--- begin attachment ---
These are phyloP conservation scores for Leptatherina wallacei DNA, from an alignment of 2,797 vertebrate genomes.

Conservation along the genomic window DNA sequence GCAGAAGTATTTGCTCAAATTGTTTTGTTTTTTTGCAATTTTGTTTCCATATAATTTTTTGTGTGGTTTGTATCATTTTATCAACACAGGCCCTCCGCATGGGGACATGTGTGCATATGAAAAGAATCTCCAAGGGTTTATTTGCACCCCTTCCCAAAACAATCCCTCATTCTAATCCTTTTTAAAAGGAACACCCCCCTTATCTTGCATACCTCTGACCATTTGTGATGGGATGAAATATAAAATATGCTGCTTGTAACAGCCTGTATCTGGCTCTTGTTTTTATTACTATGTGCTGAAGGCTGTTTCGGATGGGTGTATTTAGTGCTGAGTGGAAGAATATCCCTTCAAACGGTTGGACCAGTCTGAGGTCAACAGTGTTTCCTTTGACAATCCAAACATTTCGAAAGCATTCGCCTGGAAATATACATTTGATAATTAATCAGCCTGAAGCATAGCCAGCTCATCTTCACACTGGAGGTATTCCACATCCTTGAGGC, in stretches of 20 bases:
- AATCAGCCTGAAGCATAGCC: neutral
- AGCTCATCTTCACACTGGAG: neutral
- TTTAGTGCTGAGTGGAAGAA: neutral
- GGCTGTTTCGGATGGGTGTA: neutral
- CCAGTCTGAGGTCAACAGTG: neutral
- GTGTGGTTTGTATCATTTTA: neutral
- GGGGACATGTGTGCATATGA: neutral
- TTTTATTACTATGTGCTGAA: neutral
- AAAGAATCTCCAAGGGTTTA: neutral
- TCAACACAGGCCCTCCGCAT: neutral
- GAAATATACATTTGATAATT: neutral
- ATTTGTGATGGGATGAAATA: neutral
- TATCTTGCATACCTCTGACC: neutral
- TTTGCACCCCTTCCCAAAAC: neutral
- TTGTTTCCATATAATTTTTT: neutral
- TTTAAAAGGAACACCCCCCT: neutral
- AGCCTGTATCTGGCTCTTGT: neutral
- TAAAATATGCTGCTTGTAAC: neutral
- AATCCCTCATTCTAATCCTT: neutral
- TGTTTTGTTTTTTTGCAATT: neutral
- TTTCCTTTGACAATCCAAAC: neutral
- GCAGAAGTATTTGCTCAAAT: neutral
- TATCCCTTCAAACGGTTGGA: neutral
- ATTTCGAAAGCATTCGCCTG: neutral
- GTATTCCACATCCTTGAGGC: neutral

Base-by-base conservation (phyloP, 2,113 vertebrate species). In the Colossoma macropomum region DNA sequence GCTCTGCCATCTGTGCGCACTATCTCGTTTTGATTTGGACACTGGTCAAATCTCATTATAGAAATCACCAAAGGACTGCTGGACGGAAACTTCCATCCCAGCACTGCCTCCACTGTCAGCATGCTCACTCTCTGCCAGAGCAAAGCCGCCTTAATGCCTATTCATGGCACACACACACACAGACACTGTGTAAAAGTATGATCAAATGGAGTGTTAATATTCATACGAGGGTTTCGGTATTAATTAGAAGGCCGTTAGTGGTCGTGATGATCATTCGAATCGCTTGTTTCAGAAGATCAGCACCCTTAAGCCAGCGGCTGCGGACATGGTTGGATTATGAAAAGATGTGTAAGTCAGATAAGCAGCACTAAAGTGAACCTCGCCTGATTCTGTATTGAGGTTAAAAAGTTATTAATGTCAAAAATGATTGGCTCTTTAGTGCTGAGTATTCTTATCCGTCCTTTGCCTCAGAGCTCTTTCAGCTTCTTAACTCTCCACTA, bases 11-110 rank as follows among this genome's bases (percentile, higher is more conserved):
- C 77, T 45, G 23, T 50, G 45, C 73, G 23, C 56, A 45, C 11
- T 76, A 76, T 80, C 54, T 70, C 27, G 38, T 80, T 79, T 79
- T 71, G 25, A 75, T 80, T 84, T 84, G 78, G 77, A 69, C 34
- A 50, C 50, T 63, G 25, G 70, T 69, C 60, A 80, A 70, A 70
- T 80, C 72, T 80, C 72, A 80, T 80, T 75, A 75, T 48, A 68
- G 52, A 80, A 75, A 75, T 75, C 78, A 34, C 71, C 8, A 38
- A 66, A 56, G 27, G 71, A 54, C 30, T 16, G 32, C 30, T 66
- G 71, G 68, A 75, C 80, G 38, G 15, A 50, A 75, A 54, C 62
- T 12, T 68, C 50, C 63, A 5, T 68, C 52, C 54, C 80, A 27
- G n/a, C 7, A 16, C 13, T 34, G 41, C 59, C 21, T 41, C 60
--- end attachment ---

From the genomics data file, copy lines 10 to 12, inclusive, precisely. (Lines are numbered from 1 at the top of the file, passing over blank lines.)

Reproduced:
- TTTTATTACTATGTGCTGAA: neutral
- AAAGAATCTCCAAGGGTTTA: neutral
- TCAACACAGGCCCTCCGCAT: neutral